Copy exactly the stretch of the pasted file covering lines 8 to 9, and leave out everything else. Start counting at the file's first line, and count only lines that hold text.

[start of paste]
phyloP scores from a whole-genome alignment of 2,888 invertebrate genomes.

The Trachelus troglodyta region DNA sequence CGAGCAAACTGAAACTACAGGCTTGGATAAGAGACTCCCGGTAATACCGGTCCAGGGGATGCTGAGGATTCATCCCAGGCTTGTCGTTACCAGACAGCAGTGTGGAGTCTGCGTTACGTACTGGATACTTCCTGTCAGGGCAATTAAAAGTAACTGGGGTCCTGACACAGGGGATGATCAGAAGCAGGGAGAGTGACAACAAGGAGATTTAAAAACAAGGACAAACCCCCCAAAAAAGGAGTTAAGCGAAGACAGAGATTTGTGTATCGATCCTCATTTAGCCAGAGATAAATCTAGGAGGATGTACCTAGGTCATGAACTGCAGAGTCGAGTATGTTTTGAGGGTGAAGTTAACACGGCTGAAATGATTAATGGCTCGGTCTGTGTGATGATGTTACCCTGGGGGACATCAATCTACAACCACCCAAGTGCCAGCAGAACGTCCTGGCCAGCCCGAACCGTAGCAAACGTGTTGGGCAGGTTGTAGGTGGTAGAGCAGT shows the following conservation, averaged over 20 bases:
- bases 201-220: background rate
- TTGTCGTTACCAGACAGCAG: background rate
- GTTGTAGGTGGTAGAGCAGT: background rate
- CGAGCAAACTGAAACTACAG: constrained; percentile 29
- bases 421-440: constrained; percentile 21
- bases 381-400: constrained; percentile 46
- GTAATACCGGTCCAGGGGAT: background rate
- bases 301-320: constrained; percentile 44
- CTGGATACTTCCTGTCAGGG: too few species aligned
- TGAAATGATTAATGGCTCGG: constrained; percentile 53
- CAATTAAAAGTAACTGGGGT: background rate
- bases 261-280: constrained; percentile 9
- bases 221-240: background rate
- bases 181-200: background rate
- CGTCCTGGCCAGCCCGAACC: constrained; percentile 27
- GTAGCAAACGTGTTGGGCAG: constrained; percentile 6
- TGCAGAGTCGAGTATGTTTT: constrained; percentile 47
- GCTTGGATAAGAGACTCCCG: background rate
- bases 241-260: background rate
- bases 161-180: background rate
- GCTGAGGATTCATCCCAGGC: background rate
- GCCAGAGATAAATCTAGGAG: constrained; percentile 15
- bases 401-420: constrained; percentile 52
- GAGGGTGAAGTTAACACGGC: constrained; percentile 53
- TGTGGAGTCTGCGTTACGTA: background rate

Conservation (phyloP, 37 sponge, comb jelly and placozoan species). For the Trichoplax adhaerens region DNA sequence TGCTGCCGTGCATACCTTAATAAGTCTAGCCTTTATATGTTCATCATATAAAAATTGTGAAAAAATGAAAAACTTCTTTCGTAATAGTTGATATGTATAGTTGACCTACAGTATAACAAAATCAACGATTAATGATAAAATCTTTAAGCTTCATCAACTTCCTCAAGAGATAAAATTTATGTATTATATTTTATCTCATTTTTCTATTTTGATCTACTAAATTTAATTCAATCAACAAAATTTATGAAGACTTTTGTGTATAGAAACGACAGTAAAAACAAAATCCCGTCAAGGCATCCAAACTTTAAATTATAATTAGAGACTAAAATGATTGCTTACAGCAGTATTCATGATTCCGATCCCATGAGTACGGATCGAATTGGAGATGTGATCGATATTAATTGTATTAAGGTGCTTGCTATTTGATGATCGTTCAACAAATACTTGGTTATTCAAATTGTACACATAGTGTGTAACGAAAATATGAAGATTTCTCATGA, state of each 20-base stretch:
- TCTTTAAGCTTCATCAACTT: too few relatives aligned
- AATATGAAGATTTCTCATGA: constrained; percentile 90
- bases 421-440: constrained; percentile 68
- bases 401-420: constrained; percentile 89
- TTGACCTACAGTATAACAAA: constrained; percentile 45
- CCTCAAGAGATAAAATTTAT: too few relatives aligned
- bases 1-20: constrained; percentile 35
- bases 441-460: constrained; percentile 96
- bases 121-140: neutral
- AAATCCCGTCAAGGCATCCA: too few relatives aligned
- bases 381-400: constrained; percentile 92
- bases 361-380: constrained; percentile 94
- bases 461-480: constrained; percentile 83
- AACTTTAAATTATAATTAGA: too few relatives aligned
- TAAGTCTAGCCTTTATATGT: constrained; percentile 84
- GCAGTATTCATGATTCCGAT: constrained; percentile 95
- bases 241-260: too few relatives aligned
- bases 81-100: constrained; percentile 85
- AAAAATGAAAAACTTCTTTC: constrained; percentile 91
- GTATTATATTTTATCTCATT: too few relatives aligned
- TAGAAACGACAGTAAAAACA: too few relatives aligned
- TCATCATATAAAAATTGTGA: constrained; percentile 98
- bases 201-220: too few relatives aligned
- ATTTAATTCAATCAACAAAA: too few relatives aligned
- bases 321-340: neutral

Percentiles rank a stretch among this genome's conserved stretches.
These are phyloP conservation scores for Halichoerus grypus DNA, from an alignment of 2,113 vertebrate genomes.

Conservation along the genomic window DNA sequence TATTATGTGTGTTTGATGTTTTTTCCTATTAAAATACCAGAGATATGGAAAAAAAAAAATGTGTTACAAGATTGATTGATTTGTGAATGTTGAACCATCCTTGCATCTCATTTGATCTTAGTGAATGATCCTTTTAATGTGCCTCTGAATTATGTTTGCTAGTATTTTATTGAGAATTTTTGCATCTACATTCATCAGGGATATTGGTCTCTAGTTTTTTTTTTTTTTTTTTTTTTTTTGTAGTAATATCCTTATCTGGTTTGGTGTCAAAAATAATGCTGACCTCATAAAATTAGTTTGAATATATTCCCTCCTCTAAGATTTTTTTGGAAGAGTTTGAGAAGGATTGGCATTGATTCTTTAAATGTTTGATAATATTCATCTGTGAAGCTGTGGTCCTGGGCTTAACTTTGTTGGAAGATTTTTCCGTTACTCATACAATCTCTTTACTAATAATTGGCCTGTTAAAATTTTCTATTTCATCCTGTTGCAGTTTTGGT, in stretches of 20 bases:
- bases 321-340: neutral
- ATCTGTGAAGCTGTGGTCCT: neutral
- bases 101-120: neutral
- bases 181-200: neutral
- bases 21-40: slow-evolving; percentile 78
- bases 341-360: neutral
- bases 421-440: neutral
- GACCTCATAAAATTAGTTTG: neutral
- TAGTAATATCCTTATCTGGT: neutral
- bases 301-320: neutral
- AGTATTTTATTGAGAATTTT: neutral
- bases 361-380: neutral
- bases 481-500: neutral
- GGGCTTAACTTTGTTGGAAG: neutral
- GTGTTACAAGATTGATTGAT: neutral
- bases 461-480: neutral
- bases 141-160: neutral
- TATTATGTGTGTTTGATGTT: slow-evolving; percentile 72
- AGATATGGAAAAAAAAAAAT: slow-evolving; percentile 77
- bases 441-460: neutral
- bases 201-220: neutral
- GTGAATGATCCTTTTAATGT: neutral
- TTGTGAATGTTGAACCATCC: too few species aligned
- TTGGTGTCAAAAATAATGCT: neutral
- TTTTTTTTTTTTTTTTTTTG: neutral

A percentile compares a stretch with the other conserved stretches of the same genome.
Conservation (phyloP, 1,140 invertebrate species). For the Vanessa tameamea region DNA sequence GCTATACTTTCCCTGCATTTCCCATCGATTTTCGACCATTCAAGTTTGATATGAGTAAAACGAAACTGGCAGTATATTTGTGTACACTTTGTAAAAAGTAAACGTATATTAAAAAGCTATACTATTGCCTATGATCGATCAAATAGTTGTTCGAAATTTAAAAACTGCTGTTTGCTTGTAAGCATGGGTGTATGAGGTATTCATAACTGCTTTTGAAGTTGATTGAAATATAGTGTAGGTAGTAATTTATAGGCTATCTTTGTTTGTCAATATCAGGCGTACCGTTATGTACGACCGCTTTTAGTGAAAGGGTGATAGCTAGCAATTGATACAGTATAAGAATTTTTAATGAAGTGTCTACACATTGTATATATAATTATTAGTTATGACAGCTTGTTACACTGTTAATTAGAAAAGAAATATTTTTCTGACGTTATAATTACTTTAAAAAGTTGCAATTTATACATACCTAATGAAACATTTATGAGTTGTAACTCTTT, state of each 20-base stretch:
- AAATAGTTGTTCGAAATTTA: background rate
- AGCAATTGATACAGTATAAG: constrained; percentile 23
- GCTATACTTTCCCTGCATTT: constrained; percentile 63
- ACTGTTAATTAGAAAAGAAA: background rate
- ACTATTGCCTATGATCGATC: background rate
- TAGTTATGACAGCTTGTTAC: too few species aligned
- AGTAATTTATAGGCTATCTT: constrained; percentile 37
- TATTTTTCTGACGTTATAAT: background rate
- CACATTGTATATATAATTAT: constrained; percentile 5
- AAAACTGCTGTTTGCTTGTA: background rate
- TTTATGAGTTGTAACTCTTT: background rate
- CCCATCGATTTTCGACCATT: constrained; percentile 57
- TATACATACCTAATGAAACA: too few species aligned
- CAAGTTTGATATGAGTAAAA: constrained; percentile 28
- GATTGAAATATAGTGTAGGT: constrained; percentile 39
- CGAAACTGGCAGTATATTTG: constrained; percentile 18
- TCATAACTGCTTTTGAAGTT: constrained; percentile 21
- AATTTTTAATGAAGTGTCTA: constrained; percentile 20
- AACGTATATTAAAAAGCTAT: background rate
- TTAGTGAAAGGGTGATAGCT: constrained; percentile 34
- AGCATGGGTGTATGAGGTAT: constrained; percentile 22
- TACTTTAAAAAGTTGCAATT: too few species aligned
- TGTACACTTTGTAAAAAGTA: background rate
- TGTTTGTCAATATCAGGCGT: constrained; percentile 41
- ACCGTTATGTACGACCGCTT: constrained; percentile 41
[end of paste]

- bases 381-400: constrained; percentile 46
- GTAATACCGGTCCAGGGGAT: background rate